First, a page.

Spying
Are you being spied by Google, WhatsApp and Facebook?Reuters

Avast has just confirmed what many of you might already have suspected. The antivirus maker has said that Google, WhatsApp and Facebook are spying on us in order to serve targeted adverts.

According to a report by the Indian news agency PTI, Avast CEO Vincent Steckler said the spying helps the internet giants understand user behaviour and interests. This then offers ways to customise adverts.

"Google is an advertising company. Google revenue is basically from AdWords. Spying on users, getting what they are interested in and serving them advertisement is what their business model is. There is nothing inherent wrong with it. Users know what's going on, I think," Steckler told reporters on the sidelines of the release of the company's cybersecurity findings in the Indian capital New Delhi.

Besides Google, Steckler alleged that Facebook-owned WhatsApp also breaches users' data privacy. WhatsApp works as a "data collector" for Facebook, which then throws up adverts on the social network based on such things as conversations you had on the instant messaging app.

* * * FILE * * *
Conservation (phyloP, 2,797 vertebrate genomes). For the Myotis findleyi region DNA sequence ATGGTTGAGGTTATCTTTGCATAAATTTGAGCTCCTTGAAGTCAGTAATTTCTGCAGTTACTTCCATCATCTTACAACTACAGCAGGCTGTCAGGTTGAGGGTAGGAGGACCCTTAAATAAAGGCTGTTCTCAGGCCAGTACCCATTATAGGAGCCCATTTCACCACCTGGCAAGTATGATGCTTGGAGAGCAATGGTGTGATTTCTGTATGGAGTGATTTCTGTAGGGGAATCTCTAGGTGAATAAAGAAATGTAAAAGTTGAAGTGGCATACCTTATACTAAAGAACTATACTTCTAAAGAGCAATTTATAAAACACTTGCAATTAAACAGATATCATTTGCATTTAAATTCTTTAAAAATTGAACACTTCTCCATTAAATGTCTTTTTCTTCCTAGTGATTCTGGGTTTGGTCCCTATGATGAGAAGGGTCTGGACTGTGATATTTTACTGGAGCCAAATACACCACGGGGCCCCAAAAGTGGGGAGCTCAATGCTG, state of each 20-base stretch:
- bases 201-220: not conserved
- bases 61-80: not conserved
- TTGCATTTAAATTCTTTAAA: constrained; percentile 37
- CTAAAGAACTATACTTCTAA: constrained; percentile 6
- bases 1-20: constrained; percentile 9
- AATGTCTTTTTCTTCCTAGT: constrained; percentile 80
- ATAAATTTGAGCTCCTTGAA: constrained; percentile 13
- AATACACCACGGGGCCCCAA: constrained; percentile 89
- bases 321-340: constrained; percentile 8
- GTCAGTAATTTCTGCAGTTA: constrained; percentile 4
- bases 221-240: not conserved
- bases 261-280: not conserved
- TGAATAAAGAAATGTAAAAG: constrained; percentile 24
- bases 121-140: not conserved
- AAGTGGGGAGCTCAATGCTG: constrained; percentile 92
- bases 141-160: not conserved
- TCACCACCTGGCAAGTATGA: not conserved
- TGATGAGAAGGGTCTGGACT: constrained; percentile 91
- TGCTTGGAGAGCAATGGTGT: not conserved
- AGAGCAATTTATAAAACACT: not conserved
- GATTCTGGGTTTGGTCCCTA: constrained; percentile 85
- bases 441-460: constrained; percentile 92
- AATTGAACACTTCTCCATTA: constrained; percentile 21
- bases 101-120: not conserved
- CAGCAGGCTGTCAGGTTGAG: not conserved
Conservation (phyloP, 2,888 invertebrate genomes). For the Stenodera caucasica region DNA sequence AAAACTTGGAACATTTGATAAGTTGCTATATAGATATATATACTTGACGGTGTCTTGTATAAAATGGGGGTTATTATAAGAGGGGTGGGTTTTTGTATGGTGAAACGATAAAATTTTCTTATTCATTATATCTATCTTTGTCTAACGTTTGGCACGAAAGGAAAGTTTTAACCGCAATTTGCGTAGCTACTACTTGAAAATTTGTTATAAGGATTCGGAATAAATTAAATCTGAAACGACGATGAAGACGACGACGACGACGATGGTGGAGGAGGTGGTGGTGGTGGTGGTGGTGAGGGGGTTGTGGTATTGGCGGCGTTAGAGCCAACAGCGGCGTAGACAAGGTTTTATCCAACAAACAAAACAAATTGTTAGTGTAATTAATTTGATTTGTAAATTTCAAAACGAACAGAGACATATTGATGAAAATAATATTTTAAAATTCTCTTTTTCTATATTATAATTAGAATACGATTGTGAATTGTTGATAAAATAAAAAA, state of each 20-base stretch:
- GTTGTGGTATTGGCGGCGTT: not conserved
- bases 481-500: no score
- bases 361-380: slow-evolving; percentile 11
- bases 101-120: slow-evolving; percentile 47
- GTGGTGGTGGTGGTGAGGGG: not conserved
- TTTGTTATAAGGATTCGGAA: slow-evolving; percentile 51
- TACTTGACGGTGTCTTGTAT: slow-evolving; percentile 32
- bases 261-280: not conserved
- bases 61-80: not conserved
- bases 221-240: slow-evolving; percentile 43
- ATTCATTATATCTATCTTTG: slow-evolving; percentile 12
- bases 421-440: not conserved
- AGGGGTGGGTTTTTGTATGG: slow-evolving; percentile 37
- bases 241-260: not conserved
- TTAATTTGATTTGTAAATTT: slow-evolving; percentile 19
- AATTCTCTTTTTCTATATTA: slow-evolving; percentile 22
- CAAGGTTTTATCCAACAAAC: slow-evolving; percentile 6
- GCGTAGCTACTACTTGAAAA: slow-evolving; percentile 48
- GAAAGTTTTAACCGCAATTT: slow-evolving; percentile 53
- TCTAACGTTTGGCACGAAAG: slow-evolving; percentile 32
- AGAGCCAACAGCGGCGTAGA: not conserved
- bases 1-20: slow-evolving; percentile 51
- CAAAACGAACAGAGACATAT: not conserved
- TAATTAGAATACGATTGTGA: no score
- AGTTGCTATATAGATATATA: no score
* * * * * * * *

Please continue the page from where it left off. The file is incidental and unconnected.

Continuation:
Google declined to comment on the claim and Facebook didn't respond, the news agency said. But privacy policy of the former confirms the allegation.

Google's privacy policy page reads: "When you use our services, you trust us with your information. Data enables us to provide our services like Search, Gmail, and Maps. Data also helps us show relevant ads, so we can make our services free for everyone."

Steckler also alleged that 99 out of 100 top Android apps have "entire control" of mobile devices and can remotely operate them as a user does. Not only that, 92% of the apps can view network connections and nine out of 10 can read stored content as well as modify or delete them without requiring user permission, the Avast executive said.

Earlier this month, former US National Security Agency contractor and whistleblower Edward Snowden revealed that UK's Government Communications Headquarters (GCHQ) can hack into mobile devices and tap user data.